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The loneliness of adolescents in the digital age


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Diario de Navarra, El Día, El Diario Montañés, El Norte de Castilla

Gerardo Castillo Ceballos

School of Education and Psychology of the University of Navarra

We live in the digital era, a time in which society is interconnected with endless possibilities of interaction, thanks to ICTs (Information and Communication Technologies). These new technologies have, in principle, positive effects on adolescents if they do not abuse them and if they avoid using them arbitrarily and recklessly. They facilitate rapid access to all kinds of information content subject , offer new ways of online learning and provide access to a wide range of leisure and entertainment resources.

The downsides of digital technology stem from its misuse, and from the existence of much contact online and little "face to face". These potential harms have been the subject of a recently published study in the United States ("report U.S. General on Social Networking"). The document, which highlights the mental health harms to young people from the use of social networking sites, was prepared by the Office of the US Surgeon General with valuable input from partners across the US government. It describes different types of risks. One of them refers to harm from exhibition to inappropriate content, which can lead to suicides. Another risk is related to excessive, compulsive and uncontrollable use, which can trigger anxiety, depression and neuroticism. It is added that to better safeguard the mental health of adolescents, a close partnership between technology companies and families is required.

Hyperconnectivity has transformed the common leisure habits of teenagers, to the point of making them the loneliest generation in living memory. The amount of time minors spend face-to-face with their friends has been declining sharply since 1970. In 2010 - the heyday of smartphones - this decline accelerated considerably. Those are also the conclusions of a study conducted by researchers at the University of San Diego. It is ironic that in today's hyper-connected world young people feel so lonely. Teenagers say that they connect to avoid feeling lonely, but they are not aware that it is precisely the networks that cause the greatest loneliness, and an even worse consequence: social isolation. Screens close us inside a completely virtual digital bubble that imprisons us in some way, says Julien Mauve, a specialist in the relationship between loneliness and screens.

The crisis of adolescence, with its uncertainty about identity staff, the feeling of insecurity and the leave self-esteem, would not be overcome without belonging to group of peers and living with friends. The inevitable anxiety derived from the physical and psychological changes implicit in the transition from childhood to adulthood calls for friendship. The adolescent needs it in order to feel understood and to know himself better as he sees himself projected in the mirror that is the friend. They also need it as a catalyst for the maturation process staff.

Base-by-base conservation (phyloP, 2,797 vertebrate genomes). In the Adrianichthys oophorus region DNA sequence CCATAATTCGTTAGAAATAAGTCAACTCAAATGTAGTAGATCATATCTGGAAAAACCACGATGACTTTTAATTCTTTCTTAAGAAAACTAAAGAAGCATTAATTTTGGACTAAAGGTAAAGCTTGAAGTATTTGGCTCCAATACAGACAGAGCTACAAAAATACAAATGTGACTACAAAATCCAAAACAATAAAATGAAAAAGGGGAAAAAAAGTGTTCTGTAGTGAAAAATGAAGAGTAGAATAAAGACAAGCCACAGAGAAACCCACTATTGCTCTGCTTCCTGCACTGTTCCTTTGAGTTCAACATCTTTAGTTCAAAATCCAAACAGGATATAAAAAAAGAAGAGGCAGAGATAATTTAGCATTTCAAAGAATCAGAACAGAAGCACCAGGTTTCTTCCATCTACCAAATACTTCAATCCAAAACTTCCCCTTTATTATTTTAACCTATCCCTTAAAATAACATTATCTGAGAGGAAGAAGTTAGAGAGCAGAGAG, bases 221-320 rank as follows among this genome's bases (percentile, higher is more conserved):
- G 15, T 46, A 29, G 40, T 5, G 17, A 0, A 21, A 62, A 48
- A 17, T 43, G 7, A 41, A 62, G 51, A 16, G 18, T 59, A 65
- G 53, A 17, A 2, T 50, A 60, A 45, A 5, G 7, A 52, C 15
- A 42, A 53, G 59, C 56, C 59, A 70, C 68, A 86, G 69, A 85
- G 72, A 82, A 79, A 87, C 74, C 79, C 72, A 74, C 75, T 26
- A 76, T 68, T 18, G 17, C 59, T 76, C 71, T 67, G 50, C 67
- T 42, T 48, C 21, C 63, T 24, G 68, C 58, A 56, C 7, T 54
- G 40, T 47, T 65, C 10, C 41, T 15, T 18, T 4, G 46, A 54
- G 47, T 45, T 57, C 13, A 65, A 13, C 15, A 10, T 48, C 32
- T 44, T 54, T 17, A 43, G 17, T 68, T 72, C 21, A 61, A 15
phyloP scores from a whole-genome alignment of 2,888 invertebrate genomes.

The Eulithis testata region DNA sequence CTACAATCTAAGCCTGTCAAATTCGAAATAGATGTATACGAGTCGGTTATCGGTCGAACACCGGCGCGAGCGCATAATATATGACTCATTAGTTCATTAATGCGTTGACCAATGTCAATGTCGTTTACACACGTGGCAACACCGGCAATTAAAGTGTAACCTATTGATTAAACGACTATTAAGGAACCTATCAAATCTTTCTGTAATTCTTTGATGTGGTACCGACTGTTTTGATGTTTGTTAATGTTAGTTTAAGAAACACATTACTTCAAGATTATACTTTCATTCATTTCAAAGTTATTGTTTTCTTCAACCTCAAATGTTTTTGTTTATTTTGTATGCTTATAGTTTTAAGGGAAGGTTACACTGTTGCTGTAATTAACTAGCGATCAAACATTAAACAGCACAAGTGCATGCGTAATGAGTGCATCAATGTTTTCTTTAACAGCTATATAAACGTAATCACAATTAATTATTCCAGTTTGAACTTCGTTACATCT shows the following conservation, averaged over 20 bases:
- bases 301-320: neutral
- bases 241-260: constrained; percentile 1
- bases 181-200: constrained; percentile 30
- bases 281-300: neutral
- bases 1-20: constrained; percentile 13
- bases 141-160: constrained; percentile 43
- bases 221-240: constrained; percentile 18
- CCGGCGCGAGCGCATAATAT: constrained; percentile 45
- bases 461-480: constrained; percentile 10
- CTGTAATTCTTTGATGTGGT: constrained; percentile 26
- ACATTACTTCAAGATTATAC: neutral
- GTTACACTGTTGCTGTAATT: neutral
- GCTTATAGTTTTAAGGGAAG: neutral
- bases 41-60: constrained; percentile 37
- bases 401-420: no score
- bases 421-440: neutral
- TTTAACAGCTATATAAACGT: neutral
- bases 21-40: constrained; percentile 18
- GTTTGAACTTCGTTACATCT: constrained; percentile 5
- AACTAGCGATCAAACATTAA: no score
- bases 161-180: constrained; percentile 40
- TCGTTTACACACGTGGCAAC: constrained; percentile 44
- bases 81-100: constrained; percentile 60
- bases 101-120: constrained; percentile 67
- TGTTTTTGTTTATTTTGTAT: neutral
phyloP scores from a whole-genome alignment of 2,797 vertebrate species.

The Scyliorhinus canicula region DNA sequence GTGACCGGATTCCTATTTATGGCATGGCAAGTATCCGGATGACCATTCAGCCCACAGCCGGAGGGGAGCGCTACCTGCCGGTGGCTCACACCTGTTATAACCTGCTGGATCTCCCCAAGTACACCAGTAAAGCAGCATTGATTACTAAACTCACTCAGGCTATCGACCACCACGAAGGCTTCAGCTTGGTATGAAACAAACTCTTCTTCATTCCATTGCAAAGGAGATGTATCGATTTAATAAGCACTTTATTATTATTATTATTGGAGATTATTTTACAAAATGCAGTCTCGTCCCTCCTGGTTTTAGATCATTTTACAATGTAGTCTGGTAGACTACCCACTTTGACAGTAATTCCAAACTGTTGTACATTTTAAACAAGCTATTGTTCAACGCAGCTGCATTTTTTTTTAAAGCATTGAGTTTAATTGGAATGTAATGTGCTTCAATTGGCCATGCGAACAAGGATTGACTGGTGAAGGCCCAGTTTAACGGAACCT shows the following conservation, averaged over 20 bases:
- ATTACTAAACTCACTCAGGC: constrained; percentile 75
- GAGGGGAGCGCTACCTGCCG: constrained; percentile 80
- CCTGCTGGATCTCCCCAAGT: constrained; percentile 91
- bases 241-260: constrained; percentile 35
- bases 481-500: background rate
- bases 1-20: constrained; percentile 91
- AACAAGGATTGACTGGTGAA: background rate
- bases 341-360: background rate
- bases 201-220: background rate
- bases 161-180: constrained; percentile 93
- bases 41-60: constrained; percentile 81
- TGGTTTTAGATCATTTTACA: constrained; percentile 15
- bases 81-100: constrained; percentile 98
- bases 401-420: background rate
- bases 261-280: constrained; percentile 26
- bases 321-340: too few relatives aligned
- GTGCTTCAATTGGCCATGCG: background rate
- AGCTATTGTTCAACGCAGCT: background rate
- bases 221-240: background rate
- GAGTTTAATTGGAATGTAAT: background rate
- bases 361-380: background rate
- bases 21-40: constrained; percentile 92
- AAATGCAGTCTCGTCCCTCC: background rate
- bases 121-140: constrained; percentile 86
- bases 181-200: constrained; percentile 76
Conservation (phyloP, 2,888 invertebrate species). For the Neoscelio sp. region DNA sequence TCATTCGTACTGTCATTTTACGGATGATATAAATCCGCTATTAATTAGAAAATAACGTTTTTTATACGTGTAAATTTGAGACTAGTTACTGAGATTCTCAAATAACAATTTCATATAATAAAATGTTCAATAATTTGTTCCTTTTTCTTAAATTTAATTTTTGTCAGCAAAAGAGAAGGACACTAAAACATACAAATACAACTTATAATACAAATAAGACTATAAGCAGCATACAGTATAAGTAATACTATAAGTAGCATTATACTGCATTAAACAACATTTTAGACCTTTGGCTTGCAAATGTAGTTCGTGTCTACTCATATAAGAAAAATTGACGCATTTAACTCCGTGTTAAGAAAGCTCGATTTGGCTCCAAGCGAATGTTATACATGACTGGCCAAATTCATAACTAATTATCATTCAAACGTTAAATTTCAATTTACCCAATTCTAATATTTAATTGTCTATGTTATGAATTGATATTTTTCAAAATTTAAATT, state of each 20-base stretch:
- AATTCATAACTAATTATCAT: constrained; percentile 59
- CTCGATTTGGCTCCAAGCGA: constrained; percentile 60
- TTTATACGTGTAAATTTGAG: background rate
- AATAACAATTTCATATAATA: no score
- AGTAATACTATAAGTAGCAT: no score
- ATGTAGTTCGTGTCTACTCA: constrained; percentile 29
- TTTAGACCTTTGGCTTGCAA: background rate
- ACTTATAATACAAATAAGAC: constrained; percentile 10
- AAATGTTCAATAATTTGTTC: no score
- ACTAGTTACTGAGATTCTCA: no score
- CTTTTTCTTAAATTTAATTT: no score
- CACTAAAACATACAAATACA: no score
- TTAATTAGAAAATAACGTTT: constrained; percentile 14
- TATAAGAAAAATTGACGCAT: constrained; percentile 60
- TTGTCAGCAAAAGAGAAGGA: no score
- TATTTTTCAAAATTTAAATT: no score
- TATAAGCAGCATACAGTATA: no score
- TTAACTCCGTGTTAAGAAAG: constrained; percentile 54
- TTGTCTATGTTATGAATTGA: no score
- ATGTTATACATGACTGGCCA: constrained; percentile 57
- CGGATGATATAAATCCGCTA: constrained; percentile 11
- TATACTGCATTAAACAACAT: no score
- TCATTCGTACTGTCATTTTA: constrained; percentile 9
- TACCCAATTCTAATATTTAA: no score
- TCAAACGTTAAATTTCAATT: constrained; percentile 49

Adolescents are a particularly vulnerable sector of the population with the Internet and new technologies, as they are at an age characterized by the difficulty of detecting risks such as, for example, the interference of the Internet with study and sports, new ways of bullying (cyberbullying) and sedentary lifestyles that favor overweight.

Parents and teachers have a role core topic in preventing problems related to information and communication technologies, providing adolescents with knowledge and skills to help them deal with these problems. It is no less important to know their children's Internet use habits, which requires talking to them about what they do when they use new technologies. Finally, it is advisable to teach them to plan their time in such a way that they do not devote it solely and exclusively to employment of new technologies, and take advantage of it to carry out other important activities such as studying, reading, exercising or being with friends. Parents should learn to use all the control resources that new technologies also offer, such as the multiple protection systems available to prevent access to pages that are not appropriate for minors.

The AIDIR Unit of the International University of Catalonia, in a study on topic, concluded that irritability, obsessive thoughts and social isolation are some of the common behaviors of children and adolescents addicted to screens, but this addiction goes more unnoticed than others, such as alcohol and drugs, despite being no less dangerous.